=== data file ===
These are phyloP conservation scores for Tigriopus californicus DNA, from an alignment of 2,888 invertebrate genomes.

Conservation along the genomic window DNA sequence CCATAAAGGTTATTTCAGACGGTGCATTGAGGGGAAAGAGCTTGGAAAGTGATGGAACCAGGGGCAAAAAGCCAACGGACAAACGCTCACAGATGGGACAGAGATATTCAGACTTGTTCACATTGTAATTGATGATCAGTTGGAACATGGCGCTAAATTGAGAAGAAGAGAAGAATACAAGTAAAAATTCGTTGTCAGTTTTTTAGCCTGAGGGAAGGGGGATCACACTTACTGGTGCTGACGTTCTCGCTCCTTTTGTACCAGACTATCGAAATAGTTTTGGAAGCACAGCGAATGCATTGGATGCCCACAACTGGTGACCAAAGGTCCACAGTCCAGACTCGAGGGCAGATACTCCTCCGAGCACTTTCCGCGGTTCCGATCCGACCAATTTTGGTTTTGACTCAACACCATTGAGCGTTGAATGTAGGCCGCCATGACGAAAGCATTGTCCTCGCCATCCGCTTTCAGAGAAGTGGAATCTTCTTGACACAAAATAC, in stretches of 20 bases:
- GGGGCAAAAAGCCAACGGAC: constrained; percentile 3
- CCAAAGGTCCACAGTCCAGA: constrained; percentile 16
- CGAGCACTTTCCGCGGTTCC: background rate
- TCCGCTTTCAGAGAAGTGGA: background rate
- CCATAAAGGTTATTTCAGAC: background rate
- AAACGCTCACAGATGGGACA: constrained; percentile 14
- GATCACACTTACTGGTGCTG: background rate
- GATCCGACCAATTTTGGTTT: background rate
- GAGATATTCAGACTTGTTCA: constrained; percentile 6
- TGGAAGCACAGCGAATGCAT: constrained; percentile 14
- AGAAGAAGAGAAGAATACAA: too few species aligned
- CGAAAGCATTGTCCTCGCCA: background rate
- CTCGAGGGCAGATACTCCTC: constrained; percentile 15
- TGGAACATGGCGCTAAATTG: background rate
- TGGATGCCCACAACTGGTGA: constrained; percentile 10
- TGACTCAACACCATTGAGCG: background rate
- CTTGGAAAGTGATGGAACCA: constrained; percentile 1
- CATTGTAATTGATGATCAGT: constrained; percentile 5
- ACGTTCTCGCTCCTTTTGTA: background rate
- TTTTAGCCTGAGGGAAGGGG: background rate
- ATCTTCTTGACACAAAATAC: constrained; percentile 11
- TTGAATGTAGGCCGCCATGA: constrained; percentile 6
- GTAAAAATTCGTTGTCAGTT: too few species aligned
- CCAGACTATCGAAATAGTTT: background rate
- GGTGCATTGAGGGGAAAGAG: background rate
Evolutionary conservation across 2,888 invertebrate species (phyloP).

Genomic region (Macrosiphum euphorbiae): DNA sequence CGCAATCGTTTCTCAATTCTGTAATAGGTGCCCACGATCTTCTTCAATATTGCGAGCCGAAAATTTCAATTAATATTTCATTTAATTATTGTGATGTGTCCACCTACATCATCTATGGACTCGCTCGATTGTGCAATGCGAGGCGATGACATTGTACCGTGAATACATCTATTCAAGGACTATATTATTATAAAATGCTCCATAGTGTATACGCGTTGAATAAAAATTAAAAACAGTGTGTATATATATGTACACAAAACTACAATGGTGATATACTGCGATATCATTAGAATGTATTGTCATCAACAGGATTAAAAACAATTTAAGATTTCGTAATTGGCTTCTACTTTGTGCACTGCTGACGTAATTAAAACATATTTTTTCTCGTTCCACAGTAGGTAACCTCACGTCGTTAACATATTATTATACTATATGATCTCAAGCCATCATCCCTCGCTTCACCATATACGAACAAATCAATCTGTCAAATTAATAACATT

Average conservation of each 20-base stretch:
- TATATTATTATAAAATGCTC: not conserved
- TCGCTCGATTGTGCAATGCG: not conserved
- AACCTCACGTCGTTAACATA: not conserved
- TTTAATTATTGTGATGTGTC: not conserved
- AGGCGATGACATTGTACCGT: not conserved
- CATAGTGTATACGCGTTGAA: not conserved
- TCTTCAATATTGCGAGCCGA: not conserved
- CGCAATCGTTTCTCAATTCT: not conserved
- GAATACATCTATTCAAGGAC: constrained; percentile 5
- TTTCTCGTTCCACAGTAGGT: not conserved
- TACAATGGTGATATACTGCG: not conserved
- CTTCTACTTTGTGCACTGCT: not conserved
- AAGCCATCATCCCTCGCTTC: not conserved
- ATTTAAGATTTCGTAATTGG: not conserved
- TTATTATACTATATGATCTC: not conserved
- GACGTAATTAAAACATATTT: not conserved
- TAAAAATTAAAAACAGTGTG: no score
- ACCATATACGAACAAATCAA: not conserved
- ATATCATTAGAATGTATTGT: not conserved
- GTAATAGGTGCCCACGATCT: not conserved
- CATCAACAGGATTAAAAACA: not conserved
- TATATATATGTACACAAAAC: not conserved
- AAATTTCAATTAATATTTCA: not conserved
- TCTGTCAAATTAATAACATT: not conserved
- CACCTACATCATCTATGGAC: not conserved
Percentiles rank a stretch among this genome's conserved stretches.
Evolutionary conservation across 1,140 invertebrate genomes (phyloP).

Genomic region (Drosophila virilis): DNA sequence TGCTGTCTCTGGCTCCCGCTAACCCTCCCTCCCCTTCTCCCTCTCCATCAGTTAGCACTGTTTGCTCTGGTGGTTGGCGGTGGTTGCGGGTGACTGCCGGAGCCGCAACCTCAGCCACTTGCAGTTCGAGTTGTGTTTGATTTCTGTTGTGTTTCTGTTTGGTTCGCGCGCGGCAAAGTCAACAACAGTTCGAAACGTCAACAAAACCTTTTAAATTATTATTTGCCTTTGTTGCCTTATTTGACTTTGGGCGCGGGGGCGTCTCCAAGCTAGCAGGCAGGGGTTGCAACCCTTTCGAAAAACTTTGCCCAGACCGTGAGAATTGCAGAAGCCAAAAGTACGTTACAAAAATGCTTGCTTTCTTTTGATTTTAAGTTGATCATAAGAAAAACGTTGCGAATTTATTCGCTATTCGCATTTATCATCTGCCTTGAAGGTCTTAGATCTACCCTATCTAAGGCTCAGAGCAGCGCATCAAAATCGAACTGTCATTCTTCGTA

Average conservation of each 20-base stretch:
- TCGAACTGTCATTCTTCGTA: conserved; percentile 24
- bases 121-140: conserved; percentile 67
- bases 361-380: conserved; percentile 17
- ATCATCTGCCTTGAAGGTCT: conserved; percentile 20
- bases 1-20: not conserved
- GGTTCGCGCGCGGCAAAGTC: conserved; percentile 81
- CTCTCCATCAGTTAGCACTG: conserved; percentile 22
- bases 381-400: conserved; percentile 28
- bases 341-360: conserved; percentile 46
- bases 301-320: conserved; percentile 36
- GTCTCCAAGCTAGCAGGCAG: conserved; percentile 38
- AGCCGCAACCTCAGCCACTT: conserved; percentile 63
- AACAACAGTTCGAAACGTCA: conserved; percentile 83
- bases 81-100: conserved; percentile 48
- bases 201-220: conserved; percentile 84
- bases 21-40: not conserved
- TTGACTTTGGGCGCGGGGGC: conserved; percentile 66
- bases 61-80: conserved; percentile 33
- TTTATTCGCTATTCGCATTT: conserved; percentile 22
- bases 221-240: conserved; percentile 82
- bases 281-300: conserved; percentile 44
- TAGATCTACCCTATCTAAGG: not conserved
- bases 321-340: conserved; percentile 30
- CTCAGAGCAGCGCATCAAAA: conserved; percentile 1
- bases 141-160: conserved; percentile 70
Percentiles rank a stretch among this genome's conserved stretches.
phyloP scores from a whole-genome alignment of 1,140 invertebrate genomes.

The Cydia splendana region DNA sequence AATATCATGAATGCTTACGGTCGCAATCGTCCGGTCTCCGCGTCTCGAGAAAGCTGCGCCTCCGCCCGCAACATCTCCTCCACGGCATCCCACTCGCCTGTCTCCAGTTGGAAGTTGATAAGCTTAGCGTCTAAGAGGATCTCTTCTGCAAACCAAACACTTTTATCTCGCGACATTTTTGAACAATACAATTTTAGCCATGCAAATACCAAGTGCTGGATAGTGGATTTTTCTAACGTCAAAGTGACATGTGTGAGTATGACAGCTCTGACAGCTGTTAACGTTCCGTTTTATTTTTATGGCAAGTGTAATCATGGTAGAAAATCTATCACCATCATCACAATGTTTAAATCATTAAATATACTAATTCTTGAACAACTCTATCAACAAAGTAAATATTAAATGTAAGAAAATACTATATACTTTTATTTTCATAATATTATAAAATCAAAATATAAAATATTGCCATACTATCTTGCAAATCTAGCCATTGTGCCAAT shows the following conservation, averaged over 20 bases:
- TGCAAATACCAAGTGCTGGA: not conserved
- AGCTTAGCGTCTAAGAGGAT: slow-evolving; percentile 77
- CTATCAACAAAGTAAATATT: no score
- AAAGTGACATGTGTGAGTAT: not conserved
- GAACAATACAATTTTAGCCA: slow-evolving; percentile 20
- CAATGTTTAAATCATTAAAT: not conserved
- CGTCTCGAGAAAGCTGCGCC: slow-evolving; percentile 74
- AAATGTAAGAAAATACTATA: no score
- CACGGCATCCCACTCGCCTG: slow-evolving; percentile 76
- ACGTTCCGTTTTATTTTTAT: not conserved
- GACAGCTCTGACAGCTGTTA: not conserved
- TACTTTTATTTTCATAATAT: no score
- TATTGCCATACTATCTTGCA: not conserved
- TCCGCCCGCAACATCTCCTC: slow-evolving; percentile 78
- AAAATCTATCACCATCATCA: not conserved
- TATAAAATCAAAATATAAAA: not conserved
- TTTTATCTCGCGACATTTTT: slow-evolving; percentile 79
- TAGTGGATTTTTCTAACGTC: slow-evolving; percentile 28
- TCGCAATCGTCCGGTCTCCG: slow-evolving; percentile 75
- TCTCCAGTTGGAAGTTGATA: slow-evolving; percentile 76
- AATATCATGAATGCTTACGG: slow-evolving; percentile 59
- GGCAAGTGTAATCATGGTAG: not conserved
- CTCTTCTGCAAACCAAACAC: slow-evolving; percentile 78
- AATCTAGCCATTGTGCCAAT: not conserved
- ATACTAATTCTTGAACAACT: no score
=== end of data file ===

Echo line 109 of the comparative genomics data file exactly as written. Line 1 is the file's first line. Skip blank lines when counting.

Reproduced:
- GGCAAGTGTAATCATGGTAG: not conserved